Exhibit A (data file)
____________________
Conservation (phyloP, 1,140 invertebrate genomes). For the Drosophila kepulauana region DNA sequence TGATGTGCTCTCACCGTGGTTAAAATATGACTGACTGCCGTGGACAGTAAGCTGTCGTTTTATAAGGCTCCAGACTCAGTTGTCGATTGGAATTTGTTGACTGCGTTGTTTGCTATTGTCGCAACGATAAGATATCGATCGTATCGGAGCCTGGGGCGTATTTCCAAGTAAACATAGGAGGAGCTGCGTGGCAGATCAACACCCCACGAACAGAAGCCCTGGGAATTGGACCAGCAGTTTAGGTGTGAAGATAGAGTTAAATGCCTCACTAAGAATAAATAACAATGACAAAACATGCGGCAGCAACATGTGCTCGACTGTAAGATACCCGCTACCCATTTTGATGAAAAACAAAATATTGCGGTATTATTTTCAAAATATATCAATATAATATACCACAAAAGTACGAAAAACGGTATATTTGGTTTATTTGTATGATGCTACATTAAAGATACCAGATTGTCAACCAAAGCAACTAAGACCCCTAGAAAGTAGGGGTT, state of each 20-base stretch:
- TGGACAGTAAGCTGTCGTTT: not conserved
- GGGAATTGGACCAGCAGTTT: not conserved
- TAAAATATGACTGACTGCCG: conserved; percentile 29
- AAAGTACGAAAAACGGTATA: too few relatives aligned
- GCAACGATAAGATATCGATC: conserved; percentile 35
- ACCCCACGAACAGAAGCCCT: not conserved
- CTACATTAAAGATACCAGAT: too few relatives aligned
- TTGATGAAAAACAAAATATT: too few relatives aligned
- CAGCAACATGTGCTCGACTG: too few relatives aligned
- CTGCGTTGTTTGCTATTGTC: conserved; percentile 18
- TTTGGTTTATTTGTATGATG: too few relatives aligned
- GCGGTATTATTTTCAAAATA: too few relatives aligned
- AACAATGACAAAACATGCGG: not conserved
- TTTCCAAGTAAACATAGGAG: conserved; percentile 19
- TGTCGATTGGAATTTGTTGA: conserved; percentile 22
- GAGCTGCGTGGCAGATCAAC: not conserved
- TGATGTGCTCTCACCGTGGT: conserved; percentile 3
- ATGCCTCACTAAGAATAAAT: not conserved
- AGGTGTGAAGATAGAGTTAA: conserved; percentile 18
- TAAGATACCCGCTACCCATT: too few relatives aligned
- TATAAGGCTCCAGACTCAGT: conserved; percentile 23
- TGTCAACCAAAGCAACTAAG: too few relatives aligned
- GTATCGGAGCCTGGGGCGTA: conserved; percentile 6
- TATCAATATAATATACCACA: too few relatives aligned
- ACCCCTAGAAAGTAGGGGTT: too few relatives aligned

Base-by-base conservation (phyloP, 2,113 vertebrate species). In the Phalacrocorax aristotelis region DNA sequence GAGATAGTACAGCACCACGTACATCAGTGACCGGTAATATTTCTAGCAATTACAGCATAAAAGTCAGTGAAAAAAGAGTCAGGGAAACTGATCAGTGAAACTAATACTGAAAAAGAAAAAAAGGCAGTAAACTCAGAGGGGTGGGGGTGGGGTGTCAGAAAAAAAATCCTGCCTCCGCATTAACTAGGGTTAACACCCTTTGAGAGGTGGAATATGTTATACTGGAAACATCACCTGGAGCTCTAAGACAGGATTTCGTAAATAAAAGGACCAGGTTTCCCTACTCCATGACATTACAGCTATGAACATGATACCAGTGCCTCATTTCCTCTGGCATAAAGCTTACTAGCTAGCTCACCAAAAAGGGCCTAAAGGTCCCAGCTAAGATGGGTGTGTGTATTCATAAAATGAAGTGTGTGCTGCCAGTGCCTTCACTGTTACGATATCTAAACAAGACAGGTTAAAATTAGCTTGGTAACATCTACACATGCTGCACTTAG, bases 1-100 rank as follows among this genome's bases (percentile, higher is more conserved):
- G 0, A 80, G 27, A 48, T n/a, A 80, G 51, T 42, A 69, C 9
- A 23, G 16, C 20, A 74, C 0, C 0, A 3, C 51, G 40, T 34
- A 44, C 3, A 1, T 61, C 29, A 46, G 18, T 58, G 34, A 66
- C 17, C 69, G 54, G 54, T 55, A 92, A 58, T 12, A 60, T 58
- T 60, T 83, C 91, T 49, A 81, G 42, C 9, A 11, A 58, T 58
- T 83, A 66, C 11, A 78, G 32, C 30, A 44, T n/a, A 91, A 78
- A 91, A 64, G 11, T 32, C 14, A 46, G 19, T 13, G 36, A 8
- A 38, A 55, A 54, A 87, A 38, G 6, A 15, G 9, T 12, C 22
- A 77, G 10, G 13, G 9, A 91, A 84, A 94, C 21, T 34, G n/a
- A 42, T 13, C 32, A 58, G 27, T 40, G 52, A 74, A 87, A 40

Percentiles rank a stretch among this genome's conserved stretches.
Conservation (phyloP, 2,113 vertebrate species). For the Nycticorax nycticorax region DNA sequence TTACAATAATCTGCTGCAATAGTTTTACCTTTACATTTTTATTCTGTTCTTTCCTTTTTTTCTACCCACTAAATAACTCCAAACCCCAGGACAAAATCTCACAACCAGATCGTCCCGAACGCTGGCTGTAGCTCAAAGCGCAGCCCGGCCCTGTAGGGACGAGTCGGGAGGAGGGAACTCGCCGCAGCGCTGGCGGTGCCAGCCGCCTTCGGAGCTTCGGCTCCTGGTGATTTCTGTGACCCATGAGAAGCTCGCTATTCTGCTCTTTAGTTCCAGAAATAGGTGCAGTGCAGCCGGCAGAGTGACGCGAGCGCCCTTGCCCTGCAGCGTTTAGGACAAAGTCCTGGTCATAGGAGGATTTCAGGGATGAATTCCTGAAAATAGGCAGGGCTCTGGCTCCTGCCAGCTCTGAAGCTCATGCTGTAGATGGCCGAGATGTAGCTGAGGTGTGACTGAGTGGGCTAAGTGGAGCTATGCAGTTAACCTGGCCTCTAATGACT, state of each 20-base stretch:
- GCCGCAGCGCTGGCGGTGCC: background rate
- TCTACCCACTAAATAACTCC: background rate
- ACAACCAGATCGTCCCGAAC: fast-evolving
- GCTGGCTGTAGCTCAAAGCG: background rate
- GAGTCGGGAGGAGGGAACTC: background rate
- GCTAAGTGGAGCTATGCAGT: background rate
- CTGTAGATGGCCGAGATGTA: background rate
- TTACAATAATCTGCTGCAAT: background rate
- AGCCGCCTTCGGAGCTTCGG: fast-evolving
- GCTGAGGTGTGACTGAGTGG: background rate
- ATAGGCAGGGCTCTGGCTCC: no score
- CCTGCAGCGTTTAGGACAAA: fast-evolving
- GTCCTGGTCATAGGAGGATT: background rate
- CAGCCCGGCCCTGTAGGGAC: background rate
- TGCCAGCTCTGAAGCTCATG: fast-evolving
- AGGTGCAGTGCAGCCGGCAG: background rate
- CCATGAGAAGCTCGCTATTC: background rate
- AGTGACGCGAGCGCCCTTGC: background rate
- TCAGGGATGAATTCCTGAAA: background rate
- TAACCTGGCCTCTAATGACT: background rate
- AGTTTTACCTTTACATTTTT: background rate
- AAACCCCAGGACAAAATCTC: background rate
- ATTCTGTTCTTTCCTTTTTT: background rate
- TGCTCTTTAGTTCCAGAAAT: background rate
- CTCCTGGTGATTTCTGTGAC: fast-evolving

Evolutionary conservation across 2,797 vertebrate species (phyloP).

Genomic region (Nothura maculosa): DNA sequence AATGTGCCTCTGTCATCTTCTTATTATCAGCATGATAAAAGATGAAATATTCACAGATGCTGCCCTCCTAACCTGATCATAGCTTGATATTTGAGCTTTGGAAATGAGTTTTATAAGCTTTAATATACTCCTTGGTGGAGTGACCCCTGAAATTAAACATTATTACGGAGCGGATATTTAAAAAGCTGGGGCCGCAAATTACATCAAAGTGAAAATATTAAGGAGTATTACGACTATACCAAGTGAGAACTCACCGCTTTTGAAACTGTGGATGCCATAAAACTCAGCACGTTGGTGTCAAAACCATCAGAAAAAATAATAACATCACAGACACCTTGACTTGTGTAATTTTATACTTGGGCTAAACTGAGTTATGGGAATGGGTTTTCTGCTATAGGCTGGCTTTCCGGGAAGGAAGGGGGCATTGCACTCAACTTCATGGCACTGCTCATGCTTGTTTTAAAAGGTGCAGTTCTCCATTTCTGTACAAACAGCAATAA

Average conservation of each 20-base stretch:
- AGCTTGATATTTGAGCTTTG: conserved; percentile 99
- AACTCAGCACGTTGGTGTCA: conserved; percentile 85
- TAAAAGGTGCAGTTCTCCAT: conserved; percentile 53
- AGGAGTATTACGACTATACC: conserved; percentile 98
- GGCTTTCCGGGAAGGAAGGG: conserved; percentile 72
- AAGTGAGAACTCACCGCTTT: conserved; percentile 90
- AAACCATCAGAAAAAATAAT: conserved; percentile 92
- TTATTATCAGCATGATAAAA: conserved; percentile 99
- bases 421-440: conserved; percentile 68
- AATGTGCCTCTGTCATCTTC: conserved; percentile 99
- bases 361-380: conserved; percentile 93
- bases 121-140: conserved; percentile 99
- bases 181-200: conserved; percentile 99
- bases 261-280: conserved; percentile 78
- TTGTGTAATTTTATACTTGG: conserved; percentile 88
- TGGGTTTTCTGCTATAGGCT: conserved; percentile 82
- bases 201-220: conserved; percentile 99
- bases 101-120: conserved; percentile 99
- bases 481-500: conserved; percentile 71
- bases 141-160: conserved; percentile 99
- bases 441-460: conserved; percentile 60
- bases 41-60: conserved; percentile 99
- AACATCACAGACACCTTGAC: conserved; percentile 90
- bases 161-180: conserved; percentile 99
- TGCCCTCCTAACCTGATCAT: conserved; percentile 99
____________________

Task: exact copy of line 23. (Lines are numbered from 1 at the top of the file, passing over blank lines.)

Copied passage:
- TGTCAACCAAAGCAACTAAG: too few relatives aligned